Seemingly safe within our First Class car we, as a people, have been content to unquestioningly accept our luxuries as due us by our position as inhabitants of this country. Many of us have achieved our position by birth to “first class” parents, not by any effort of our own. We tsk over pictures of refugees fleeing distant wars and famines, are critical of those who will not provide aid, and ignore or condemn the same needs presenting on our own border.
My question is: Is this really the best that we can do? Shouldn’t we apply our own principles of due process and protection of refugees? Can we not as individuals, private groups, and as a nation act with even a little more compassion toward those who are fleeing danger at home? Those facing life-threatening circumstances in Coach – into which they were born and now seek, not to live off our wealth but to work for a place in our car, rather than face death at the hands of gangs, or militia, or poor nutrition or medical care – are deserving of a better fate.
What outcry do we hear? Do we hear calls for the Public Health Service or Doctors without Borders to help provide medical care for these children? Or for Bill and Melinda Gates, or Brad and Angelina, or George Soros or other billionaires to help set up assistance?
If so, I am not hearing about it. What I hear are cries to throw them back out of First Class into the back, “where they belong.” I hear cries to bring in the National Guard to shore up the border.
And what is the rationale for these cries? What I hear most often is that “we” cannot afford it. But my answer is that we can and should. The cost would be for the wealthiest of us to do three things.
1) Make the realization that human life is more important than our toys and trips (yes, mine to Hawaii included).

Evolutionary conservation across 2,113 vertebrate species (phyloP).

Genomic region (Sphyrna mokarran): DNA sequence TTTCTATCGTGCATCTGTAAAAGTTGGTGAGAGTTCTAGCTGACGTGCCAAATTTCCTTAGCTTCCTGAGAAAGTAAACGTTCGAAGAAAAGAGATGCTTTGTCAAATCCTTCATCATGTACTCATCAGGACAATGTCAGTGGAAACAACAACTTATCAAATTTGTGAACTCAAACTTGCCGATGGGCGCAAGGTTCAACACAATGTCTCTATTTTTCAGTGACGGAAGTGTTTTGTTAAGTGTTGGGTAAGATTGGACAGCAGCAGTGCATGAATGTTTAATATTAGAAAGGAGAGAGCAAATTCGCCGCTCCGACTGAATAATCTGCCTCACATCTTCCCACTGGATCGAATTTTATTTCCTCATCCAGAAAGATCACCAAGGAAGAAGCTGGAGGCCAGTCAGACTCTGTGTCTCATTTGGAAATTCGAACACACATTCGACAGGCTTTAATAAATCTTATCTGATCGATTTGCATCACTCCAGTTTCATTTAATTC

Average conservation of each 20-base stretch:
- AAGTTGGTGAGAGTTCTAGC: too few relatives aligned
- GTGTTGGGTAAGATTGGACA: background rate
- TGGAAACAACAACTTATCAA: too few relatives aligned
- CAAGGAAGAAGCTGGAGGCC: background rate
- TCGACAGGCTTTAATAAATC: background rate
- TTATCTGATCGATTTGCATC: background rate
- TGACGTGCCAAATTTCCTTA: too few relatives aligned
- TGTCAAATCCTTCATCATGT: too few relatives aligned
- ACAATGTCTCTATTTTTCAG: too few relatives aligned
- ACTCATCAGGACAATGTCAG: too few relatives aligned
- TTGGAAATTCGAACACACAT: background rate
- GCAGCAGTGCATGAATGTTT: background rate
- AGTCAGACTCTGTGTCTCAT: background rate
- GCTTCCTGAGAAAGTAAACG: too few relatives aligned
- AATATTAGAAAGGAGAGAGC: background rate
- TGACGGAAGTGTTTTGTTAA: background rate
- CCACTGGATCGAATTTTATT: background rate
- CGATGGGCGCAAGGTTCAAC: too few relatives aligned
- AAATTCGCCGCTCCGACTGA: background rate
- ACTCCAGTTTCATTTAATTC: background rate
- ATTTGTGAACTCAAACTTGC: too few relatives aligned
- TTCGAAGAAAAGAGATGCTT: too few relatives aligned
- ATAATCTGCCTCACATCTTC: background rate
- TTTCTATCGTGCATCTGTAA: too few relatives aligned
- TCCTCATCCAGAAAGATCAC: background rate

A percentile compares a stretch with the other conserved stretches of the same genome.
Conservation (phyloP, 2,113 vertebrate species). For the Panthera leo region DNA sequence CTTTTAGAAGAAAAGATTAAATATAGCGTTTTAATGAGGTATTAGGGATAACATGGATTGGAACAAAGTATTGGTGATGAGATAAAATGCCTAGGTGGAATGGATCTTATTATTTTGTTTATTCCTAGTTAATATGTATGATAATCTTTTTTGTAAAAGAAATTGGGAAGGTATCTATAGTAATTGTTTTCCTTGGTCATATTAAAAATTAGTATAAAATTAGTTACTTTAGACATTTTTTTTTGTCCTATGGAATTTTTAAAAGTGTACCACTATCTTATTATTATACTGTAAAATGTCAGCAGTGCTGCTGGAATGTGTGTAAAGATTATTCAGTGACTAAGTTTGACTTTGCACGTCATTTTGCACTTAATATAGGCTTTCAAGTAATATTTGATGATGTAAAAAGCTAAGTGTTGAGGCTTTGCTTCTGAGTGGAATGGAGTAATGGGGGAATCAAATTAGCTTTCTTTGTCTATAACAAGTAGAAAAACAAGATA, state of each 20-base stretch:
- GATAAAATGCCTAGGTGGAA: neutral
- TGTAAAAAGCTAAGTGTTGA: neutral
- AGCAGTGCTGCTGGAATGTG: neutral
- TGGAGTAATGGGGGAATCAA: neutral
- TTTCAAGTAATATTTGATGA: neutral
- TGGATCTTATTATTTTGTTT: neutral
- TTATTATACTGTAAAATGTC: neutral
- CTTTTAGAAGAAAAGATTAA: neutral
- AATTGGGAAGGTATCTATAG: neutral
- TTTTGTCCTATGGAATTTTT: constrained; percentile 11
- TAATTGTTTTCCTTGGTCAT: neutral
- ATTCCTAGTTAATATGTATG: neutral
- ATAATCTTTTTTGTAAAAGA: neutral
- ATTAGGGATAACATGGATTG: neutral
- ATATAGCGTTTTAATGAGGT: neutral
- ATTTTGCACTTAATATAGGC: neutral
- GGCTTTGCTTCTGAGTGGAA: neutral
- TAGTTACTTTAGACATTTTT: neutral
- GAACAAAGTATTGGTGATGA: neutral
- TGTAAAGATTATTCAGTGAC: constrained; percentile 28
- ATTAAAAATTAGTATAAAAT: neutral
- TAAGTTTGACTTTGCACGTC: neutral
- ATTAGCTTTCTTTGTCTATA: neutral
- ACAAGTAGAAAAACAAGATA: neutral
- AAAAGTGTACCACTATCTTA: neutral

2) We would have to decide to promote the sharing of our wealth with those less fortunate than ourselves and as policy, not just a suggestion. We have already seen how far private charity falls short in alleviating suffering.
3) We would have to agree to put our stated principles into action instead of merely paying lip service to them at convenient moments such as the 4th of July.
If the wealthiest among us were to lead the way on establishing the more egalitarian society that we claim to be, others would over time, recognizing that their way of life was not being threatened, accept this new precept that places human life above material wealth.
I am not actually arguing for anything radical. I believe in the Christian and American principles of charity toward others and a helping hand for the less fortunate. I believe in basic human rights. I believe these rights apply to all humans regardless of location of birth or national borders.
I believe that we have the ability to live up to these principles and that what is lacking at this point is our awareness and willingness to do so. I believe that we will not be the country that we claim to be, but which we only aspire to be, until we stop turning our backs on the helpless on our borders and welcome them into our society until which time they can safely be returned to their own.